mini
terrier
5 Years
1 found helpful
Question
1 found helpful
mini
terrier
5 Years

On walks she barks and lunges at every dog. Shes doesnt seem afraid but seems enjoy and get her fix of barking..She comes home happy after a good barking sessions..I tried distracting her. changing direction but she can see a dog a mile away.Shes on the lookout all the time for dogs

Caitlin Crittenden
Caitlin Crittenden
Dog Trainer
1006 Dog owners recommended

Hello Brid, Barking is a self-rewarding behavior. Many dogs find the act of barking itself entertaining so will bark just for fun, and then it can become habitual. If the issue is pup barking for fun, I suggest combining a few things in your case. First, you need a way to communicate with her so I suggest teaching the Quiet command from the Quiet method in the article I have linked below - don't expect this alone to work but it will be part of the puzzle for what I will suggest next. https://wagwalking.com/training/train-a-shih-tzu-puppy-to-not-bark Next, once pup understands what Quiet means you will choose an interrupter - which will be a form of punishment - neither too harsh nor ineffective. An e-collar or Pet Convincer are two of the most effective types of interrupter for most dogs. A pet convincer is a small canister of pressurized, unscented air that you can spray a quick puff of at the dog's side to surprise them enough to help them calm back down. (Don't use citronella and avoid spraying in the face!). This option doesn't require as much in depth knowledge of your tool as something like an e-collar, so it's usually what's tried first. An e-collar, aka remote training collar, uses stimulation to interrupt the dog. Only use a high quality e-collar for this, such as E-collar technologies mini educator, Dogtra, SportDog, or Gamin. A good collar should have at least 40 levels, the more levels the more accurately you can train - finding the lowest level your dog will respond to, called a "Working level" so the training is less adverse. In situations where you know pup will bark or is already barking (catch them before they bark if you can), command "Quiet". If they obey, reward with a treat and very calm praise. If they bark anyway or continue to bark, say "Ah Ah" firmly but calmly and give a brief correction. Repeat the correction each time they bark until you get a brief pause in the barking. When they pause, praise and reward then. The combination of communication, correction, and rewarding - with the "Ah Ah" and praise to mark their good and bad behavior with the right timing, is very important. Most bark training only gives part of that equation. Fitting an e-collar - it should be put on while she is calm, just standing around - Ideally have her wear the collar around for a while before starting any training so she won't associate the training with the collar but just with her barking: https://www.youtube.com/watch?v=DLxB6gYsliI Finding the level to use for her (sometimes you will have to go 1 or 2 levels higher during training while the dog is aroused but once she improves you can usually decrease back to her normal level again) - this training level is called a dog's "Working level": https://www.youtube.com/watch?v=1cl3V8vYobM Once pup is calmer in general after the initial training, practice exposing her a lot to the things that trigger the barking normally (make a list - even if it's long). Whenever she DOESN'T bark around something that she normally would have, calmly praise and reward her to continue the desensitization process. This part of the training is equally important to teach pup how to create new good habits in place of the barking. Without this part of the training pup will probably start barking again eventually. An automatic bark collar can also be used after the initial training is done - so she understands that the correction is for her barking at that point in the training. Best of luck training, Caitlin Crittenden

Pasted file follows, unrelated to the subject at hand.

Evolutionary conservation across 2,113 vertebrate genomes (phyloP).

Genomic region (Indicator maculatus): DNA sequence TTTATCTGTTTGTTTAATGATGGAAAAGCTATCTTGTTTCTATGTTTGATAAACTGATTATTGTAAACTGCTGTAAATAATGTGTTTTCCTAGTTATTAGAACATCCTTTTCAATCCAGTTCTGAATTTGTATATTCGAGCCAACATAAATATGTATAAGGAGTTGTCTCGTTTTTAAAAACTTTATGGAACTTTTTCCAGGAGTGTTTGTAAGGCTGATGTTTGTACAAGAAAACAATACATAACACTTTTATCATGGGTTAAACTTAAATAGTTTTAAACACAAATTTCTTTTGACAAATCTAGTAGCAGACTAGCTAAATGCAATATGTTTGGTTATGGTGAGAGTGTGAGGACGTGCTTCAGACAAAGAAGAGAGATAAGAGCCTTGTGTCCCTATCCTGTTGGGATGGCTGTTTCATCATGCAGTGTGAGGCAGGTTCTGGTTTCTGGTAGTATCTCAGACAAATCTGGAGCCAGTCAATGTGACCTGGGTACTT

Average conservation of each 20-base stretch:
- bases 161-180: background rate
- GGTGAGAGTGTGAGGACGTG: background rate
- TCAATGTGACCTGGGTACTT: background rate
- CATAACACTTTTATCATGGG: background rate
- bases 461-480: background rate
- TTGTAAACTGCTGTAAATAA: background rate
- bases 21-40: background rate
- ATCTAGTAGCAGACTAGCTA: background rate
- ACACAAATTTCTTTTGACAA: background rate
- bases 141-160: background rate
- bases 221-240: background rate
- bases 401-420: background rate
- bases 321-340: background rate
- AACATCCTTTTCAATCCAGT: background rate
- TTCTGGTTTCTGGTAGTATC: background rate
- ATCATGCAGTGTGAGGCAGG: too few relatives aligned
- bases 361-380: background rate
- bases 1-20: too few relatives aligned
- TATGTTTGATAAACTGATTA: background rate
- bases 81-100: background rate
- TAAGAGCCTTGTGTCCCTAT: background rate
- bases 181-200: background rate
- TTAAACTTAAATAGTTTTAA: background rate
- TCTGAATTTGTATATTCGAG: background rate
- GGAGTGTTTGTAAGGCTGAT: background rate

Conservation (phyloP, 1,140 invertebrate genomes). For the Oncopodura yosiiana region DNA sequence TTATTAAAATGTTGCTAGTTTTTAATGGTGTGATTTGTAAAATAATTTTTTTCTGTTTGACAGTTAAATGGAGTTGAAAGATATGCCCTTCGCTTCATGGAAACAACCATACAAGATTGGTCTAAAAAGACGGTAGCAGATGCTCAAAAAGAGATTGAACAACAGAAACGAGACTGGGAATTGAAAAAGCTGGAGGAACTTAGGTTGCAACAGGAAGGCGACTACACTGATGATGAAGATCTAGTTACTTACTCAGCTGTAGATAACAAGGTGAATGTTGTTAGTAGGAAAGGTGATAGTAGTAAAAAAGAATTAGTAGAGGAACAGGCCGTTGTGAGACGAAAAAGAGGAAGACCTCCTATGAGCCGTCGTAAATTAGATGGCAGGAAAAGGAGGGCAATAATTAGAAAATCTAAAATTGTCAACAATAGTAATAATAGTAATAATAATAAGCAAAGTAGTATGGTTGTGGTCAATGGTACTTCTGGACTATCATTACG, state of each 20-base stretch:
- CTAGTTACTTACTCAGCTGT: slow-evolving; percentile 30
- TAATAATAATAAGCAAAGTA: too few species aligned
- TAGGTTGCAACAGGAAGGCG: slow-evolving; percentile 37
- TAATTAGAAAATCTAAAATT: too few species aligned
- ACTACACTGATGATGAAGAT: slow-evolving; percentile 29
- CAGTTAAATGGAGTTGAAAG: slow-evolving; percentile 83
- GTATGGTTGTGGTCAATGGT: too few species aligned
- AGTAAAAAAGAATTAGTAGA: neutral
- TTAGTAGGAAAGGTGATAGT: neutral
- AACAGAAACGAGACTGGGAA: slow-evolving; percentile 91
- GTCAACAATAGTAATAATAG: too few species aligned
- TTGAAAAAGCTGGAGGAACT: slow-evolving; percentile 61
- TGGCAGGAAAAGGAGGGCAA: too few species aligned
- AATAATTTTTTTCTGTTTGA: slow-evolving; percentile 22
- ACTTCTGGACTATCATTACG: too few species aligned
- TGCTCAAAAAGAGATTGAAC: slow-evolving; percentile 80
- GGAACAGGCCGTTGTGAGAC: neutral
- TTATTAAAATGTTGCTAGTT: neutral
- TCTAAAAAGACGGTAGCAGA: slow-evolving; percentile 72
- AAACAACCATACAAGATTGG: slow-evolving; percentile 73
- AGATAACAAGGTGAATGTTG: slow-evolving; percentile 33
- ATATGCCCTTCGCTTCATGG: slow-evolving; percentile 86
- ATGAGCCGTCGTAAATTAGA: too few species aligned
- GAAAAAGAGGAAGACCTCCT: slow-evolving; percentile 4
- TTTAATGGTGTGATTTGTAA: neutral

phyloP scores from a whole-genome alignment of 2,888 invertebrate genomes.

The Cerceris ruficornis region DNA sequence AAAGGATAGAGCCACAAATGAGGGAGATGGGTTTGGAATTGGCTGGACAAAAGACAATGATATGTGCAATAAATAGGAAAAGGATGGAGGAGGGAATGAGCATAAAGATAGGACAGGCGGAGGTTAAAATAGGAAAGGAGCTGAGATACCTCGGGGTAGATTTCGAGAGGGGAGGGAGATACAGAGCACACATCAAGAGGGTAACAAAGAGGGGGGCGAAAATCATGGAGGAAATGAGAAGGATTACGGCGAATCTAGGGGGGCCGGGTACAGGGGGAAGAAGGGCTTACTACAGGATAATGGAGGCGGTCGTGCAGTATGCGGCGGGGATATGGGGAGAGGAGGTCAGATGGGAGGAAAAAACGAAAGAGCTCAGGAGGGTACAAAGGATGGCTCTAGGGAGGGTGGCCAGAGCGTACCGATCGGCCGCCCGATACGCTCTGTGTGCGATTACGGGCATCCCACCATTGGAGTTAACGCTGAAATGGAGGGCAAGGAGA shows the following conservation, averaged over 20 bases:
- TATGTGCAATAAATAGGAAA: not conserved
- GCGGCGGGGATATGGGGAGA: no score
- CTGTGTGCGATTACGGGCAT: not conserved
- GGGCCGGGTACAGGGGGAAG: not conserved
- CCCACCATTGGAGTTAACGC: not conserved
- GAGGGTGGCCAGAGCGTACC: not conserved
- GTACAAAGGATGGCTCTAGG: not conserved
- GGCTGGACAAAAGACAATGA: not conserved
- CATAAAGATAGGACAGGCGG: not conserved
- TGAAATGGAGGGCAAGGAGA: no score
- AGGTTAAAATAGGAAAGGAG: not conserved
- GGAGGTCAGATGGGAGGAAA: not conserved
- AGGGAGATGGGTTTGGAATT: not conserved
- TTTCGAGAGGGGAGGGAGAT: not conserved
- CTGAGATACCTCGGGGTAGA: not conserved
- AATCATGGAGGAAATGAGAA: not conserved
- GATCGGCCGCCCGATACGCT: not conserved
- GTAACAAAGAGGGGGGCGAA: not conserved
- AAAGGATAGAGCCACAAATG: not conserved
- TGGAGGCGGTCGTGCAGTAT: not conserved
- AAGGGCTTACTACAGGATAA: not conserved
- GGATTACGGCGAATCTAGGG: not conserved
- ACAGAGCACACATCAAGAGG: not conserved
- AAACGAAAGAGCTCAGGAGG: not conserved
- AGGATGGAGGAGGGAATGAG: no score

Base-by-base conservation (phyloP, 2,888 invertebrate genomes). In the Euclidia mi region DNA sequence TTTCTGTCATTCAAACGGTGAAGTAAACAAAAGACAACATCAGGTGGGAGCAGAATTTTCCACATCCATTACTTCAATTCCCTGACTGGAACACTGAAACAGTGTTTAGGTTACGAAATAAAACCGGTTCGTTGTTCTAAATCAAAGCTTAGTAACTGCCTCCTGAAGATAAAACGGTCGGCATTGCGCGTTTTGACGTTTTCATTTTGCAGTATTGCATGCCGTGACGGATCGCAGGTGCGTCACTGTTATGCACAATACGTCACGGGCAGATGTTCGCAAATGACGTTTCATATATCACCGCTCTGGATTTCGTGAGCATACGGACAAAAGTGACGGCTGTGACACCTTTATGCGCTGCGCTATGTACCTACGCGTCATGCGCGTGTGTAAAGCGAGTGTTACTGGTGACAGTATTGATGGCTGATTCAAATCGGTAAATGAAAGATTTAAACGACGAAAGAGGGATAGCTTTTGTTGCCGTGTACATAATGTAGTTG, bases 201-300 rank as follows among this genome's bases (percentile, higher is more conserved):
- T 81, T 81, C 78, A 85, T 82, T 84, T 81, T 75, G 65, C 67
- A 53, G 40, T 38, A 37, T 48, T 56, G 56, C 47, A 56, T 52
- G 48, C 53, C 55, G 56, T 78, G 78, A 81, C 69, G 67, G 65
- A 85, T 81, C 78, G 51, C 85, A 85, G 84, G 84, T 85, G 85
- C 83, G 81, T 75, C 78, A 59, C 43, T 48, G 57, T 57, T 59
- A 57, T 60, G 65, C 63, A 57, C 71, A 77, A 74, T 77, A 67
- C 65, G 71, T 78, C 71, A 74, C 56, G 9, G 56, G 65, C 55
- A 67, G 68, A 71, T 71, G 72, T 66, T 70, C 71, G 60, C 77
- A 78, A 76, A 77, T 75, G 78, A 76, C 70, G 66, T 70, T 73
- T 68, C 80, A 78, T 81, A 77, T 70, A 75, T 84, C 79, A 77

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Question
Copper
Basset Hound
4 Months
0 found helpful
Question
0 found helpful
Copper
Basset Hound
4 Months

I want to train him not to take off with out a leash and come when called and he barks if I step away for a couple seconds

Caitlin Crittenden
Caitlin Crittenden
Dog Trainer
1006 Dog owners recommended

Hello Audrey, Check out the Reel In method from the article linked below. To transition to off-leash training a long training leash is used, like a 20 foot one with a padded back clip harness for neck safety. Once pup is great with come around distractions on that, you can transition to a super lightweight 40-50 foot leash leash (so pup feels like they are off leash but you can still keep pup safe and consistent until they are ready for fully off leash), then you can fully transition to off leash completely, starting in safer areas like large fenced areas or places where pup is more likely to stay close and be visible further away. Reel In method: https://wagwalking.com/training/train-a-whippet-to-recall Check out this article as well. It goes over how to progress through teaching Come, including using long leashes, and includes the Premack Principle, which is something I also recommend practicing for a reliable Come. https://www.petful.com/behaviors/train-dog-to-come-when-called/ Best of luck training, Caitlin Crittenden